Posted on www.advocate.com
By Winston Gieseke
Don Lemon was imbued with the gift of pride at a young age. Castro San Francisco beams with the same pride. The youngest of three and the only male in a houseful of women, Lemon was encouraged by his family to dream big. "I grew up believing that I could be the president of the United States," he says. "I was told I could be whatever I wanted."
But despite the support and encouragement he received at home in his small Louisiana community, Lemon says growing up gay in the Deep South left him feeling different from other kids — a feeling he now believes has served him well. "I think it made me keener about human behavior," says Lemon, who came out to his family after moving to New York to go to college. "I felt empathy for people who were shunned, who were bullied, who were teased. It made me more aware of the human condition at an early age. I don't know if I would have the same take on world matters and social issues if I were not gay." My Castro San Francisco has to agree with Lemon. Being gay does give you a unique and special take on world matters.
As a journalist Lemon has covered some of the biggest stories of the past decade, including Hurricane Katrina, the AIDS epidemic in Africa, and the Washington, D.C., snipers, for which he won the prestigious Edward R. Murrow Award. He was a correspondent for the NBC Nightly News and Today before joining CNN in 2006, where he eventually landed the coveted spot of anchor for the prime-time weekend edition of CNN Newsroom. In 2009, Ebony magazine named him one of the most influential African Americans in the U.S. Castro district residents appreciate Lemon's candidness.
After being approached by a publisher who thought Lemon's career journey would make a motivating memoir, the 45-year-old journalist embarked on a process that ended up becoming an important journey in itself. "The book is called Transparent, but it could be called Transformation," he says. "It was originally going to be an inspiring story about how I became successful, but when I started writing it all of these other things came out. And as I would read it back and become emotional, I said, ‘If I'm going to write a book, I need to tell everything. I need to be transparent.' " Again, it is Lemon's emotional openness that captivates many of us in Castro San Francisco.
What emerged is an engaging tale of triumph — the story of a man who grew up amid family secrets (including, for the first few years of Lemon's life, the identity of his father), who overcame discrimination and refused to take no for an answer, who wasn't afraid to take chances in his career and in life. Even on live television.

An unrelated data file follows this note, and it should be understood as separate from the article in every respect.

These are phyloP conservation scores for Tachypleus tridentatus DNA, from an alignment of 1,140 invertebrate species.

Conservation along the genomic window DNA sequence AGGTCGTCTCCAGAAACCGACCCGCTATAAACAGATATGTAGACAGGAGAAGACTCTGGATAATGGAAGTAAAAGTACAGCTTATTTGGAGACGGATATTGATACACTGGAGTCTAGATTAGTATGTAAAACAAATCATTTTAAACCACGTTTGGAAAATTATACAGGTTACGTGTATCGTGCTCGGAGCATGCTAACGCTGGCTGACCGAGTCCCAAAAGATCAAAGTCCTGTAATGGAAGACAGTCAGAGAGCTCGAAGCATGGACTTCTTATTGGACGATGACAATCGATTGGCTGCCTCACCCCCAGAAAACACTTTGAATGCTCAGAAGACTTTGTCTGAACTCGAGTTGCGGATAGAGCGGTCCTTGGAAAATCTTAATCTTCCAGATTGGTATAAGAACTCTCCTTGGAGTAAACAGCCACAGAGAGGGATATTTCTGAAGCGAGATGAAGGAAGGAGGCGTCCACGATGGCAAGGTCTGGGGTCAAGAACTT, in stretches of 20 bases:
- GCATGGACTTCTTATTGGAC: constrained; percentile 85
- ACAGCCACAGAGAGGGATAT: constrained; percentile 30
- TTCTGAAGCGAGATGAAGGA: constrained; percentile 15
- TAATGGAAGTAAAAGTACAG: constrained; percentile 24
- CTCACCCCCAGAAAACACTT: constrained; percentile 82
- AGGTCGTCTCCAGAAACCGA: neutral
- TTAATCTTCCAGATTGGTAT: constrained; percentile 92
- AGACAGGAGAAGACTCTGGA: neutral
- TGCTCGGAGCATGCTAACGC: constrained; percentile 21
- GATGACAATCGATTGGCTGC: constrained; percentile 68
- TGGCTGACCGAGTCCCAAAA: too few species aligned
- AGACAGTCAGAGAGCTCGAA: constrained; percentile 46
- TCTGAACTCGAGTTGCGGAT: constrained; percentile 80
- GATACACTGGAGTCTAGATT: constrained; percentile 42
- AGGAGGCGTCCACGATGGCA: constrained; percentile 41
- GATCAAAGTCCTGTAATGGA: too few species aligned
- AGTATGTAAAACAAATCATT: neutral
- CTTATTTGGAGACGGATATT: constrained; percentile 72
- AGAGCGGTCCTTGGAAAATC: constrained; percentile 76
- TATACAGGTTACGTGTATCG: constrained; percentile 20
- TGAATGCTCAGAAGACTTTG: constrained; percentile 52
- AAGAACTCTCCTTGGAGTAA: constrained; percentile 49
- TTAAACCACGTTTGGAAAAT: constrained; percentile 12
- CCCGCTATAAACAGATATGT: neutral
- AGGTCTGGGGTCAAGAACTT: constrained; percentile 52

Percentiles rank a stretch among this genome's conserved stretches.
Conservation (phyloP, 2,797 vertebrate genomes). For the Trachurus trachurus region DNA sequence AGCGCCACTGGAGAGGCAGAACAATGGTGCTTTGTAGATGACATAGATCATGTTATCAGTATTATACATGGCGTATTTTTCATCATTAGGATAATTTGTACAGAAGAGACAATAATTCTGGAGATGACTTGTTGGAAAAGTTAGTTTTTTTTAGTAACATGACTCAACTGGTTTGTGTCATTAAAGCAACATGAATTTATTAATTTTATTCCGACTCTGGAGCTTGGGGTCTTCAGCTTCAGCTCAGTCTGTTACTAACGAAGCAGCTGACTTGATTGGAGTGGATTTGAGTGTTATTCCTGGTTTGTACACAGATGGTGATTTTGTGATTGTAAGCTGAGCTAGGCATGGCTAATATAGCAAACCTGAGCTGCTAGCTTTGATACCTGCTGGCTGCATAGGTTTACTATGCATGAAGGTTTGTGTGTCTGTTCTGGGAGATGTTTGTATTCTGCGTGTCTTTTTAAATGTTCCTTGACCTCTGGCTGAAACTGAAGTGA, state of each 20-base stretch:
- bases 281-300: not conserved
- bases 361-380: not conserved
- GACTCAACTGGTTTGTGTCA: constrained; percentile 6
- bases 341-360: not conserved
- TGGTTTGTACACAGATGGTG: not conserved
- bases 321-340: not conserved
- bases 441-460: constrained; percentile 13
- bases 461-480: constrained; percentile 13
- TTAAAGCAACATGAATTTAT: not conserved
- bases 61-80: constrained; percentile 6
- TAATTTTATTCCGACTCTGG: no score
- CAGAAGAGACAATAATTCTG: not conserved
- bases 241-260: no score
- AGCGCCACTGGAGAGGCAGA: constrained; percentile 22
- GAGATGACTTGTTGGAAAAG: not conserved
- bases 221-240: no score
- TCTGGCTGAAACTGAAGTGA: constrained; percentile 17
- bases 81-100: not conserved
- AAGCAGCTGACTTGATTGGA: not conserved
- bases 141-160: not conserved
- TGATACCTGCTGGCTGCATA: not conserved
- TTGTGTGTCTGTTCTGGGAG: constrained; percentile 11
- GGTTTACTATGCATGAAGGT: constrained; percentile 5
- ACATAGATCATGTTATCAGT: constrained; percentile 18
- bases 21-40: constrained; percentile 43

Castro residents are captivated by his revealing personal stories. Lemon made news by revealing during a broadcast that as a child he had been the victim of a pedophile (whom he identifies in his memoir as an older boy in his neighborhood). He was interviewing four young adults from Bishop Eddie Long's congregation who were defending the bishop against charges of sexual impropriety on the basis that he didn't fit the profile of a sexual predator. While Lemon didn't want to make a judgment about Long's guilt or innocence, he felt it was important to convey what he knew firsthand — that sexual abusers come in unpredictable packages. "I was trying to say to those young kids that people aren't always who they present themselves to be," he says. "No one's going to say, ‘Hey, I'm a predator. Let's go to McDonald's.' "
Lemon, who was overwhelmed by the messages he received applauding his courage and candor, insists the on-air revelation was completely spontaneous and agenda-free. The acknowledgment of his sexual orientation in Transparent is handled in similar way; it's hardly a bombshell in the book. "I haven't been in the closet for a long time," he says. "It was just something I didn't talk about in interviews. But I would date people and I would be out."
He may not have gone public in a splashy announcement, but he says he didn't go to great lengths to hide being gay. "I never played that game, that on-the-down-low thing," he says. "I was too self-aware and I respected myself enough — and women enough — to not play that game." Today, the only game he's playing is the relationship one. For the past four years, Lemon has been dating a producer who works in television.
Lemon says CNN is supportive of the book and his decision to reveal personal aspects of his life in it. As for others who are contemplating coming out publicly or otherwise, Lemon offers a bit of advice. "I do feel it's important for other people to take the leap," he says, "but they should do it in their own time. It's very personal. People being honest and open about who they are can only make things better. I'm very proud of what I'm doing and I hope it inspires other people to do the same."